International Solutions to the Gas Crisis

No, not THAT gas crisis. After all, this is a nutrition column. I’m talking about  challenges that may arise (in fact sometimes fill the room) when we switch from low to higher fibre diets.

Often people are cautious about getting too full of beans, due to the reputation of these foods in the aroma department. Good news! Unpleasant gaseous emissions are not an essential part of bean eating. High fibre plant foods are used without ill effect by populations around the world and have numerous health benefits. In fact they reduce constipation, which can be a cause of gas. Yet if we’re to eat more beans, broccoli, cauliflower, we may wonder what those people know that we don’t!

It helps to understand the origins of intestinal gas, so we can eliminate potential digestive difficulties. Starches and sugars from plant foods are absorbed in the small intestine, leaving the indigestible fiber and shorter, fiber-like molecules to travel along to the large intestine. There bacteria digest the shorter molecules; one product of this bacterial action can be gas.

To put things into perspective, it proves to be entirely normal and even beneficial to pass some gas. In fact the Dutch National Liver and Intestine Foundation recommends that the optimal number of such events is 15 times per day! Healthy young men break wind 14–25 times a day and women half as often; most of this passes unnoticed. The US army has developed devices (of course) so that research could be conducted on normal amounts and times. I chuckle when I imagine those privates whose tour of duty involved wearing such a device.

Nonetheless, we all know that sometimes it can be too much, and too nasty. To minimize those moments when you don’t know whether to look at each other or blame the dog, here are ideas.

1. Boost your fiber intake in gradual steps. We all have helpful intestinal bacteria that assist in digesting our food; the exact population of bacteria present depends on the kinds of food we eat. When we shift to a healthier diet it takes time for the right bacteria to become dominant.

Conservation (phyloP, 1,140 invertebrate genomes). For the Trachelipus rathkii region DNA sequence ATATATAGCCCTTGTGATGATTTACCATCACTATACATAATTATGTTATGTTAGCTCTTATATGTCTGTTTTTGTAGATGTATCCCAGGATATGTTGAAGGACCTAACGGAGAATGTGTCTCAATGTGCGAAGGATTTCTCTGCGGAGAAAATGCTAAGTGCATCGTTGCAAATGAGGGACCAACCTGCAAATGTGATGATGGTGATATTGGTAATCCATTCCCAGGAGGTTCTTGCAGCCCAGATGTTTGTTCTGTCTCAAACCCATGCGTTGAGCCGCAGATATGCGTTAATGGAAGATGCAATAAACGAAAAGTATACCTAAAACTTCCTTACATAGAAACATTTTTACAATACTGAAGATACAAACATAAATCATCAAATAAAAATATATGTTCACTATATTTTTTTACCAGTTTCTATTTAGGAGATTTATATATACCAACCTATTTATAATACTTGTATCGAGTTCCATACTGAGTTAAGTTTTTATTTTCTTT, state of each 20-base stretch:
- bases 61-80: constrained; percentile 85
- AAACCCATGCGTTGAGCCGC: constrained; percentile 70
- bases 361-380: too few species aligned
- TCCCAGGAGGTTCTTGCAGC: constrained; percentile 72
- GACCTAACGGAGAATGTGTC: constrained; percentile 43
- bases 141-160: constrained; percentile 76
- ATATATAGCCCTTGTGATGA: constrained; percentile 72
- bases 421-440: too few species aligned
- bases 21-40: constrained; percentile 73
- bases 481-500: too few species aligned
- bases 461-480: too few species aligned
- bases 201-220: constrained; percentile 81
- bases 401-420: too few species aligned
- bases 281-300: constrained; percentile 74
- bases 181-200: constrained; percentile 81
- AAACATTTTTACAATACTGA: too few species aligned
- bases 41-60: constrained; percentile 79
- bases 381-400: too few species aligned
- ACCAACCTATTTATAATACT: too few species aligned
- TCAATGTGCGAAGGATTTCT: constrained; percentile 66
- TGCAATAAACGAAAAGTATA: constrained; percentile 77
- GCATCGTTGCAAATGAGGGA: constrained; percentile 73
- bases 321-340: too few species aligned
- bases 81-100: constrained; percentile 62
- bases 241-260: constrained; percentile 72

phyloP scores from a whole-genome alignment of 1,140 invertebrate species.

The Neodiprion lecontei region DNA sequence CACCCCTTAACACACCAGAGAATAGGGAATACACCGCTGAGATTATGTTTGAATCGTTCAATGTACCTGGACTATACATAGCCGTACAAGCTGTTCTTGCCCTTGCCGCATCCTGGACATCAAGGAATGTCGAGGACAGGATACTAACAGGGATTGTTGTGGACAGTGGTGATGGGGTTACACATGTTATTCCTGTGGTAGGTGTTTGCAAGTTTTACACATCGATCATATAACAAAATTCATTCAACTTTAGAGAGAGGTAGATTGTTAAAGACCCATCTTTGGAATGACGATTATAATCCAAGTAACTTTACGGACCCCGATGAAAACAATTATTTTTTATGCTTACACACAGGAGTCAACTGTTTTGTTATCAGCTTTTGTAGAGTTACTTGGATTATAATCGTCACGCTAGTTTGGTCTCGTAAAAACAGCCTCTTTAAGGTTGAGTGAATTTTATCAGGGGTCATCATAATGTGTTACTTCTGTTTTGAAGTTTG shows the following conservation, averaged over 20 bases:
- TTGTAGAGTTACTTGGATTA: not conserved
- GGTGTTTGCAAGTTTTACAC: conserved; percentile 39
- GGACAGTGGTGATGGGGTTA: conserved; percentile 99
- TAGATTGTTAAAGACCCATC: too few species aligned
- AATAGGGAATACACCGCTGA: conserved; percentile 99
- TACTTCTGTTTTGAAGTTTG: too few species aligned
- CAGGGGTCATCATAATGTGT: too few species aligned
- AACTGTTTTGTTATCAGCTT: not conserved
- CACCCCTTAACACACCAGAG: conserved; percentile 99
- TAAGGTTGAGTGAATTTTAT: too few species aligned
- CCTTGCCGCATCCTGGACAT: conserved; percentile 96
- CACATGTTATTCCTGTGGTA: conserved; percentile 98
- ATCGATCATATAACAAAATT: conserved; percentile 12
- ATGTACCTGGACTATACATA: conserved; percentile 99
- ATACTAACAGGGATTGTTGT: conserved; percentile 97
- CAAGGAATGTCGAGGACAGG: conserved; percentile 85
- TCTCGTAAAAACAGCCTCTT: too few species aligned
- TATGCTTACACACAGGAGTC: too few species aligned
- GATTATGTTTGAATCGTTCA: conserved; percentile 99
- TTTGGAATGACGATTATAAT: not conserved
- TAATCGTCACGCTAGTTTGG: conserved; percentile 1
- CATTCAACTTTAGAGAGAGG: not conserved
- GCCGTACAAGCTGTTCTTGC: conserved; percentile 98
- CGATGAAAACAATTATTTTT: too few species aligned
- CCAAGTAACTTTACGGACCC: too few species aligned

2. Start with the legumes that are easiest to digest.  These tend to be the smaller ones: split peas, lentils, adzuki beans, and mung beans. These don’t need to be pre-soaked, though soaking may further improve digestibility.

3. Gradually introduce bigger beans. Pre-soak garbanzo, kidney, and beans of similar size then discard the soaking water that contains the shorter fibre-like molecules and add fresh water added for cooking. (Skim off any foam that arises.)

4. Increase your use of legumes gradually over several months. Start with small servings once or twice a week; gradually increase serving size and frequency.

5. Chew legumes well. We digest best when we chew foods thoroughly; enzymes in our saliva begin the process of carbohydrate digestion. This is especially important as we get older and salivary enzyme production decreases.

7. Fructose (fruit sugar), other sugars, and ‘slimming’ foods that contain sorbitol can be problematic. You may find certain combinations, such as dried fruit along with foods that are slower to digest, to be volatile.

8. Exercise helps our intestine function best.

9. Here are tips from around the globe.

* The Japanese use a seaweed called kombu to improve digestibility; it is added during cooking and removed before serving.

* In India, an herbal extract called asafetida (from plants grown in Afghanistan) is sometimes added to cooked foods.  Fennel also is found to be helpful for digestion and added to curries, bean dishes and teas.

*North Americans use an enzyme preparation called Beano that may break down much of the indigestible carbohydrate to absorbable sugars.  (Avoid Beano if you are allergic to moulds or penicillin.)

*Latin Americans prevent their gas problems with an herb similar to parsley, called epazoate.  It grows wild on the West coast of North America and is a component of many chili powders and a seasoning for bean dishes.

Ingredients in traditional dishes from around the world have benefits far beyond flavour!

Vesanto Melina is a registered dietitian and author based near Fort Langley. For healthful and delicious recipes and nutrition tips, see her books “The New Becoming Vegetarian” (US title), “Becoming Vegetarian” (Canadian title); the Food Allergy Survival Guide; Becoming Vegan; and Raising Vegetarian Children. For personal consultations call 604-888-8325 (clinic) or 604-882-6782 (home office); web www.nutrispeak.com.

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